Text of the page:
Supreme Court Launches Mandatory eFiling
SAN FRANCISCO—The Supreme Court of California today launched mandatory eFiling and published amended rules and other resources to support expansion of its electronic filing system.
The court adopted a phased approach to implementing eFiling, which started July 10 and was initially voluntary. The amended rules released today reduce the related number of paper copies required for civil and criminal filings to one.
“The launch of mandatory eFiling marks a major milestone for the Supreme Court,” said Jorge Navarrete, Court Administrator and Clerk of the Court. “This more technologically advanced system of filing petitions benefits everyone involved—attorneys, the public and the court—resulting in increased efficiency and cost savings.”
Documents that now must be submitted through the eFiling system include: petitions for review; answers to petitions for review; replies to answers; all other applications, motions, and correspondence in connection to the aforementioned documents in civil and criminal proceedings; and all documents in capital cases. E-filing is not mandatory for self-represented litigants.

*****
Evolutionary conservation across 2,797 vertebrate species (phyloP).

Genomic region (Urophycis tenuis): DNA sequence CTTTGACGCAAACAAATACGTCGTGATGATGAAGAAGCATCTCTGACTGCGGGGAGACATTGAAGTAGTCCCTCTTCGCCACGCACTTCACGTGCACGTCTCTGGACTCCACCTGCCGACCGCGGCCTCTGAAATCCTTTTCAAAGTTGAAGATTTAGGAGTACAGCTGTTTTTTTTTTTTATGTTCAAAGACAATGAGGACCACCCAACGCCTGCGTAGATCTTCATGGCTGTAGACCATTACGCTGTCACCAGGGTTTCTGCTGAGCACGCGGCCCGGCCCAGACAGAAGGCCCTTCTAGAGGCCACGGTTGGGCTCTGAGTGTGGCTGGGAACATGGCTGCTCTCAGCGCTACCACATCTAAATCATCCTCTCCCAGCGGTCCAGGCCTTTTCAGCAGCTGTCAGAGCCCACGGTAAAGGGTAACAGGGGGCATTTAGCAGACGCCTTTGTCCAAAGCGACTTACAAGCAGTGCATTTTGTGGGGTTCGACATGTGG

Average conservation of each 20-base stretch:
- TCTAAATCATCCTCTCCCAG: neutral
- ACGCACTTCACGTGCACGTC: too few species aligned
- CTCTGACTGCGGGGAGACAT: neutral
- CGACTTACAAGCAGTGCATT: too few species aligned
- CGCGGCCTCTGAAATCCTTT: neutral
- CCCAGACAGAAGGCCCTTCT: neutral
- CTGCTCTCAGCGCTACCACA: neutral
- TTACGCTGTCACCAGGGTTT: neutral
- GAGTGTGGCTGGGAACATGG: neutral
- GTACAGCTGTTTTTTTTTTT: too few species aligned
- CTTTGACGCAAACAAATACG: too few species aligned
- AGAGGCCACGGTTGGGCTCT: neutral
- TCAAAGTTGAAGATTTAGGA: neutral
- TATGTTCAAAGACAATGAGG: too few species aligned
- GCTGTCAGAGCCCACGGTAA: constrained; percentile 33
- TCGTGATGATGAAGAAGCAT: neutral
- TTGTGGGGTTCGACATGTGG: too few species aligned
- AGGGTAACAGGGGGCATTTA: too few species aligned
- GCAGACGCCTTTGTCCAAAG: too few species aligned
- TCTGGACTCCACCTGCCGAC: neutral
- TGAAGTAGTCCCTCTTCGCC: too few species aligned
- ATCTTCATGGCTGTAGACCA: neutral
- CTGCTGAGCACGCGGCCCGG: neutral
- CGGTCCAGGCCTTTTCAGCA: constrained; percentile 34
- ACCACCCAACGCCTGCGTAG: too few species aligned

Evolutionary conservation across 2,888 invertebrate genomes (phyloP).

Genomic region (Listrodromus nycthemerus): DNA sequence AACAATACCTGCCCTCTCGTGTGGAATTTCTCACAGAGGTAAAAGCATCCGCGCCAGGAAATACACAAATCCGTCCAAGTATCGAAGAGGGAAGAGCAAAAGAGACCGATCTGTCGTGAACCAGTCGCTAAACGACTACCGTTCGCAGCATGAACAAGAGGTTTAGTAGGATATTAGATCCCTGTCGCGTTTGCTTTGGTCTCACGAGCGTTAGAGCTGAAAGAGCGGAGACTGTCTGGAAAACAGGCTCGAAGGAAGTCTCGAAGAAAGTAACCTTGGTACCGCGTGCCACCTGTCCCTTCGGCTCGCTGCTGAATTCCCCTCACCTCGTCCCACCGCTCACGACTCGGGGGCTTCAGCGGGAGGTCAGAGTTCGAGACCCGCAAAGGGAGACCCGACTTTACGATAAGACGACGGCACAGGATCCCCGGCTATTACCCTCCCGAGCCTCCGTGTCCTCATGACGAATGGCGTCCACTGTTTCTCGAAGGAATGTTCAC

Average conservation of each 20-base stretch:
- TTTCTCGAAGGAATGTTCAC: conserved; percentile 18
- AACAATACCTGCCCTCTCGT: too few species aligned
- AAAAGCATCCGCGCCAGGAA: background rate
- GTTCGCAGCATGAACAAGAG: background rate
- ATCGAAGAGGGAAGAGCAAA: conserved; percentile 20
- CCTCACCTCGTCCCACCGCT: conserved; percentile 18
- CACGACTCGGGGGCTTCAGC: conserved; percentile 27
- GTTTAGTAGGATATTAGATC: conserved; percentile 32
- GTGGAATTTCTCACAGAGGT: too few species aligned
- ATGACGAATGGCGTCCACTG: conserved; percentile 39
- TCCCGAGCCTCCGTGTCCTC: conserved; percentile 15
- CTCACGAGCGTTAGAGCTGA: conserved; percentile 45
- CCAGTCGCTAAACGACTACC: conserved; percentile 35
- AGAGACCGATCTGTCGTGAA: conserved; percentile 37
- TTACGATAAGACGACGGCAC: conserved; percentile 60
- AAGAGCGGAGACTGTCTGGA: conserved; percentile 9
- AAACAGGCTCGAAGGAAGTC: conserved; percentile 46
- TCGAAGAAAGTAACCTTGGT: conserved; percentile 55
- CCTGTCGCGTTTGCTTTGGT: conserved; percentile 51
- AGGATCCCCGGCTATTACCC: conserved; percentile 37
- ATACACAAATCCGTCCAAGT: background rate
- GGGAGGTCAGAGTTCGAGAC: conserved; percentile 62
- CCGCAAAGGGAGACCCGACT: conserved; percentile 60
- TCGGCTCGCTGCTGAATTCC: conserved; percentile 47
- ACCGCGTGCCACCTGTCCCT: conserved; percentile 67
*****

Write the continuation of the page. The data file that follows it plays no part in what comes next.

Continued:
The Supreme Court Rules Regarding Electronic Filing govern the implementation of the court’s electronic filing system.
Today’s amendments to the rules concern these topics:
• Rule 5. Submission of paper copies of electronically filed documents
• Rule 9. Service
• Rule 10. Format and size of electronically filed documents
The Supreme Court eFiling web page now includes links and frequently asked questions to assist users with technical questions and electronic document preparation.
The Supreme Court of California uses the ImageSoft TrueFiling system, which is also used by five California Courts of Appeal Districts. All six districts will be on the system by November 2017.